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on, is not enough to prove a mans Religion to be in vain. Though Chrift fay that we fhall answer for every idle word, he doth not fay, we shall be condemned for every idle word: But when the tongue is unbridled, and is not kept under a holy Law, but fuffered to be the ordinary inftrument of wilfull. known fin, or of grofs fin which men might know and will not, this proves the perfon void of holinefs, and confequently his Religion vain.
Its true; every Hypocrite hath not an unbridled tongue: fome of them have the bridle of moral precepts, and fome of Religious education, and fome of the presence and awe of perfons whom they efteem: common knowledge, with natural manfuetude and moderation. doth bridle the tongues of many an Hypocrite: But as every wicked man is not a drunkard, or fornicator,
fornicator, and yet every drun kard or fornicator (that liveth in it) is a wicked man, fo every Hypocrite hath not an unbridled tongue (his vice may lie fome other way), but every man that hath an unbridled tongue is an Hypocrite, if withall he profefs himself a Chriftian.
The fins of the tongue are of three forts. 1. Such as are against piety. 2. Such as are against 728ftice. 3. Such as are against Charity.
1. Against Piety, that is, directly against God, are, Blafphemy. Perjury, rafh fwearing, fwearing by creatures, light and unreverent ufing of Gods Name, and attri butes, and Word and works :` pleading for falfe doctrine, or falfe worship difpoting again't truth and duty: fcorning at godlinels or reafoning agamit it. These and fuch impieties of the ongue, e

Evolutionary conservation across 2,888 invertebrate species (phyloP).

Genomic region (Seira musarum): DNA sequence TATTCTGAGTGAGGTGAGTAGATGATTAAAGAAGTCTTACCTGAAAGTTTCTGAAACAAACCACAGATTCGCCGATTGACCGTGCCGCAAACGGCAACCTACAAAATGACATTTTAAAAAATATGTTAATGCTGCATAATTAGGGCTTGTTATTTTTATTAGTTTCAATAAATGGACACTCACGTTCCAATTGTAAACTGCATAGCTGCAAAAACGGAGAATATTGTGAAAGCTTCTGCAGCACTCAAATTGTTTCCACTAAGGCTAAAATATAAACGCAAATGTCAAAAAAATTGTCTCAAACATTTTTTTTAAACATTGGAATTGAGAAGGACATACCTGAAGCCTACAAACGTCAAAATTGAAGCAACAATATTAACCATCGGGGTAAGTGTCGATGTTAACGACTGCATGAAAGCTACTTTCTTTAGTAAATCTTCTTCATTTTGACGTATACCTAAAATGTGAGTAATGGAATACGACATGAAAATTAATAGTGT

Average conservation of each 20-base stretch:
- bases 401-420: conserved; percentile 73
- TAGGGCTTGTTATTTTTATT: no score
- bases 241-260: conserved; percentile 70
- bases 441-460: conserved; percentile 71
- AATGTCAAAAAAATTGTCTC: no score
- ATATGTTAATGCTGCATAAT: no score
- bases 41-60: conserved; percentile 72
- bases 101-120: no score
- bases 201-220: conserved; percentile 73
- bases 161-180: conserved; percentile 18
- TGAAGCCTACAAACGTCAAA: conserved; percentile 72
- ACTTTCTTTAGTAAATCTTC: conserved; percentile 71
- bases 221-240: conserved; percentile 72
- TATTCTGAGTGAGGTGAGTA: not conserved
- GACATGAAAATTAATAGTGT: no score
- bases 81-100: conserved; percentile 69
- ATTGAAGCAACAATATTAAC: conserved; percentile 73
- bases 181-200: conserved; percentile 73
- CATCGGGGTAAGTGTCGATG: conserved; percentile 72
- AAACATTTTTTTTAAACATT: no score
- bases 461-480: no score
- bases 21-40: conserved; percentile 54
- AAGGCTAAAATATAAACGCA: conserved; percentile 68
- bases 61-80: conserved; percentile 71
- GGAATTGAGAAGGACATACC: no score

the evidences of prophaneness in the speakers heart; though fome of them much more then others. and if the tongue be not then bridled, all is in vain.
2. Sinfull speeches against Justice and charity are thefe: reproaching Parents, or Governours, or neighbours railing and reviling : curfing: provoking others to do mifchief, or commit any fin: difputing against, and diffwading men from truth and duty; and hindering them by your speeches from a holy life, and the means of their falvation calling good, evil, and evil, good lying; flandering; falfe witnefs-bearing, back-biting: extenuating mens vertues, and aggravating their faults beyond the certain apparent truth ceiving, and reciting, and carrying on evil reports, which you know not to be true: endeavouring to cool mens love to others, by mak
ing them feem bad, when we cannot prove it mentioning mens faults and failings without a call and just occafion, unchaft, immodeft, ribald fpeeches : cheating and deceitful words to wrong others in their eftates: with other fuch like.
But undoubtedly that fin of the tongue which the Apostle here had particular refpect to, was the reproaching of fellow-Chriftians, especially upon the occafion of fome differences of judgement and practice in the fmaller matters of Religion: The Judaizing Chriftians gave liberty to their tongues, to reproach thofe that refused the ufe of thofe ceremonies, which they used themselves, and placed much of their Religion in; The quarrel was the fame that was decided by the Apoftles, 4. 15. and by Paul, Rom, 14. and 15. and throughout the Epiftle to the Galathians
Galathians. And this is the Religion that fames calls vain here, which was much placed in ceremonies, with a pretenfe of highest knowledge,and a cenforious vilifying of all that would not do as they.
There are especially three forts that use to reproach each other about the matters of Religion. 1.Thofe that are hardened to that. height of impiety, as to make a mock at seriousness and diligence. in the practife of Chriftianity it felf, hacing and reproaching them that dare not fell their fouls at as bafe a price as they.
2. Thofe that have fo far extinguished charity by faction and felf-conceit, as to confine their love and honour to their party, and to speak evil of thofe that are not of their own opinions. 3. Thofe that give liberty to their tongues unleafonably, unmeafurably.